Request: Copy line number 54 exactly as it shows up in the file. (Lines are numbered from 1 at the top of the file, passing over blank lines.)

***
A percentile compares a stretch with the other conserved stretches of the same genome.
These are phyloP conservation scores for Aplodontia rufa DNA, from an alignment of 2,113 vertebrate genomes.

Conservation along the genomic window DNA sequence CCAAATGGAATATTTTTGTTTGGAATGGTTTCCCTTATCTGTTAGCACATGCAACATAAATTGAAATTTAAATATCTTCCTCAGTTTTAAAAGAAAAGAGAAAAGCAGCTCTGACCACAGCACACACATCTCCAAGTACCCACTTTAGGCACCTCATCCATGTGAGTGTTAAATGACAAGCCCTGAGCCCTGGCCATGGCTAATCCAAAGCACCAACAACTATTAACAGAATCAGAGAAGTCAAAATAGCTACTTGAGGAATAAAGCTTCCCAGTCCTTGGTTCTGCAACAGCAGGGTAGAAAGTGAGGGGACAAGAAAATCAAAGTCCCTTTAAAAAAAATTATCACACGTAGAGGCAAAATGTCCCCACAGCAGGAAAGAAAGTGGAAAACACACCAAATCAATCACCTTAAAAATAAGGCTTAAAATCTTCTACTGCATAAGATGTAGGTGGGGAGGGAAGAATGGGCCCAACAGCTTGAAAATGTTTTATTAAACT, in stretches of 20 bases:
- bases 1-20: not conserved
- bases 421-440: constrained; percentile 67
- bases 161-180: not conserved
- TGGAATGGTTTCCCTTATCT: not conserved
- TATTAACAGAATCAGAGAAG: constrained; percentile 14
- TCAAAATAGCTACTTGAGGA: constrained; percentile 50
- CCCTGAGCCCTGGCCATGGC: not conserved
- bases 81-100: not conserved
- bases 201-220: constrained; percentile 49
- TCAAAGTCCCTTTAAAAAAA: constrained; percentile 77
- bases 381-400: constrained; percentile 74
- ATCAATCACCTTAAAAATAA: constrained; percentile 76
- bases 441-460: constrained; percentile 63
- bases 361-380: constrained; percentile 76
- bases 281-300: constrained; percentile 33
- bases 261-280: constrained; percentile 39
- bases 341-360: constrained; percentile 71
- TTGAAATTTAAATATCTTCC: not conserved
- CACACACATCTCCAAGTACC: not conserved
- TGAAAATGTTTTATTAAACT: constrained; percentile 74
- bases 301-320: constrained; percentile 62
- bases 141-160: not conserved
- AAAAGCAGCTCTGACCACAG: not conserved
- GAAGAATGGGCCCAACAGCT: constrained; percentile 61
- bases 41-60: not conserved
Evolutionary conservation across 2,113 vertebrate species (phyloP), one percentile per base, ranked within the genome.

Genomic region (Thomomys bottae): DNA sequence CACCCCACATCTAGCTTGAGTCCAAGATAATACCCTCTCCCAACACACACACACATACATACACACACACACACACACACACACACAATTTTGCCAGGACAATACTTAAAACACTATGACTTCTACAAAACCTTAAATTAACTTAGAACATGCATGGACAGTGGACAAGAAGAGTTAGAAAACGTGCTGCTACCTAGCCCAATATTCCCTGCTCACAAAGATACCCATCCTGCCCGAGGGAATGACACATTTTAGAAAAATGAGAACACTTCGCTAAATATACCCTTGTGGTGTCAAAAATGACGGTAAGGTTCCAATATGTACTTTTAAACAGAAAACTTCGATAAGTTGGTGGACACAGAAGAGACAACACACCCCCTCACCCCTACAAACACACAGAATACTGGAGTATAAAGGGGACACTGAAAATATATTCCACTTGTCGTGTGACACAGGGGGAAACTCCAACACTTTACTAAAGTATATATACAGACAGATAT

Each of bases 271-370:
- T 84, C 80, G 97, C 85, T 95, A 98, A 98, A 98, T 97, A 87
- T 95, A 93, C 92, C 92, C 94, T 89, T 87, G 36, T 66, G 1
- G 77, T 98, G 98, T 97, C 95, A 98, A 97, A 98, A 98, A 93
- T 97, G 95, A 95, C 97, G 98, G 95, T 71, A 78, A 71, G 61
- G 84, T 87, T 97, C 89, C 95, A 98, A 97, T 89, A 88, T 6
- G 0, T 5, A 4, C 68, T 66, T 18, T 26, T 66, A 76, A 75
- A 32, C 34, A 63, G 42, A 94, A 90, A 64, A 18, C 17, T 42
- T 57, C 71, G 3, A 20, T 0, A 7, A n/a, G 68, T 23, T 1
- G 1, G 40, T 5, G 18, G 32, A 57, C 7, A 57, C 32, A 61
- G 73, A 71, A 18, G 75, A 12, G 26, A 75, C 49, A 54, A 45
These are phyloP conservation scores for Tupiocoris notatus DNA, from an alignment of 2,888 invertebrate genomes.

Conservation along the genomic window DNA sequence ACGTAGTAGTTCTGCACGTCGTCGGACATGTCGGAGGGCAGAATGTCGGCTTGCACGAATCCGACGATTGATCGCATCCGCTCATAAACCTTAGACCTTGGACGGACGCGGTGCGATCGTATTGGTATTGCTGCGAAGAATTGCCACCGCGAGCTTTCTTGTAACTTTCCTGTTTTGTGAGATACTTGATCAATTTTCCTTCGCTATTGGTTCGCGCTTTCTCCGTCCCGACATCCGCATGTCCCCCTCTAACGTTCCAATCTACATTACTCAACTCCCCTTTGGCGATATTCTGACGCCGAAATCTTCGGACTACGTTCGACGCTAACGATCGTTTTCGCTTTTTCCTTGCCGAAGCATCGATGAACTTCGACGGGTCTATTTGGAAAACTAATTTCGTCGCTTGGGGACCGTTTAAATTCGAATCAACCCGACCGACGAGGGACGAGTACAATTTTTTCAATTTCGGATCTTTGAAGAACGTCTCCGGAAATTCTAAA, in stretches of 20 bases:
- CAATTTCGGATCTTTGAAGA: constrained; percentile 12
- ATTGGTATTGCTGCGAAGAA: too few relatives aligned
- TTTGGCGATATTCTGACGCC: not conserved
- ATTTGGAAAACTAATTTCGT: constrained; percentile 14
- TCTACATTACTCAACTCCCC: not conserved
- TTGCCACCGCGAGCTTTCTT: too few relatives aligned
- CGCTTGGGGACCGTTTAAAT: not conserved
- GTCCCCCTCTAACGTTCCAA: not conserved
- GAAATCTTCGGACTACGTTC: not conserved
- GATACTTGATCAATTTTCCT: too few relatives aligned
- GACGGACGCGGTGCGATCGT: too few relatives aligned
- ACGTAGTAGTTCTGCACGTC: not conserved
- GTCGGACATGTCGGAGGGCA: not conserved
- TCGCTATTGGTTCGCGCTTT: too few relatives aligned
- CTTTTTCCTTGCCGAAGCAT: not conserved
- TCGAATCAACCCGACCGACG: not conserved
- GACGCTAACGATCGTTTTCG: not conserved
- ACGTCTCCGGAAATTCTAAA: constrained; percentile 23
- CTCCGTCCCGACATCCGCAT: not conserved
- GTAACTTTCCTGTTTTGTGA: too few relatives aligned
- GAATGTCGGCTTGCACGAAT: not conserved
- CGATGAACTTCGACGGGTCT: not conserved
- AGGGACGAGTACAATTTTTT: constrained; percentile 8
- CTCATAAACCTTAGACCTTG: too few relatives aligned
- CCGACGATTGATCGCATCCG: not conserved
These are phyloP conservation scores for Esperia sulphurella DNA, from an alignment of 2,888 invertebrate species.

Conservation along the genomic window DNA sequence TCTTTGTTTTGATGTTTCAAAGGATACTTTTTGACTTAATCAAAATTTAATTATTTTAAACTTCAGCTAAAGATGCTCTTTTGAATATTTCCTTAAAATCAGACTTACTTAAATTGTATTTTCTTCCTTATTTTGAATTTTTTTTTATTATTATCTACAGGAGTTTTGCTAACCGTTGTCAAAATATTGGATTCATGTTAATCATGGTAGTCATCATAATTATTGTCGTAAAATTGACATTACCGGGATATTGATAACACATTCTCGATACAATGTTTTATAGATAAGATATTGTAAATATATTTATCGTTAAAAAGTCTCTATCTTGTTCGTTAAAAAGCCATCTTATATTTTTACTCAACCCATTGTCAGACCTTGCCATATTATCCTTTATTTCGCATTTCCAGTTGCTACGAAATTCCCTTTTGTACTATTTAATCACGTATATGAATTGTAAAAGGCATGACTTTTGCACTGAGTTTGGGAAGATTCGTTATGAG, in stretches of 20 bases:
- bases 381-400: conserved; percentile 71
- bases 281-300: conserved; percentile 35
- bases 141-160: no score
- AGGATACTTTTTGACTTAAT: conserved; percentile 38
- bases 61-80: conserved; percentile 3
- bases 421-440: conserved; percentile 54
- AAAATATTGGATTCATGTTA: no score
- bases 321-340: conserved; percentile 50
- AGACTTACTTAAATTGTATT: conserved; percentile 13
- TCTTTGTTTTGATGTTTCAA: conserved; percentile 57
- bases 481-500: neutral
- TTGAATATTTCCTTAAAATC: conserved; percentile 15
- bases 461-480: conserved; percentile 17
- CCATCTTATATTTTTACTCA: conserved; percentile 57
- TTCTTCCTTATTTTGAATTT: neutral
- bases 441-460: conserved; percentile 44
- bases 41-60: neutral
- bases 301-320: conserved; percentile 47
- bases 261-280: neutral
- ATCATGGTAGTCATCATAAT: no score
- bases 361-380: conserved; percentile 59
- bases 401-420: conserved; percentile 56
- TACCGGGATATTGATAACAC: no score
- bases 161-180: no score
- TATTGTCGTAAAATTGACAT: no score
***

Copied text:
- GACGGACGCGGTGCGATCGT: too few relatives aligned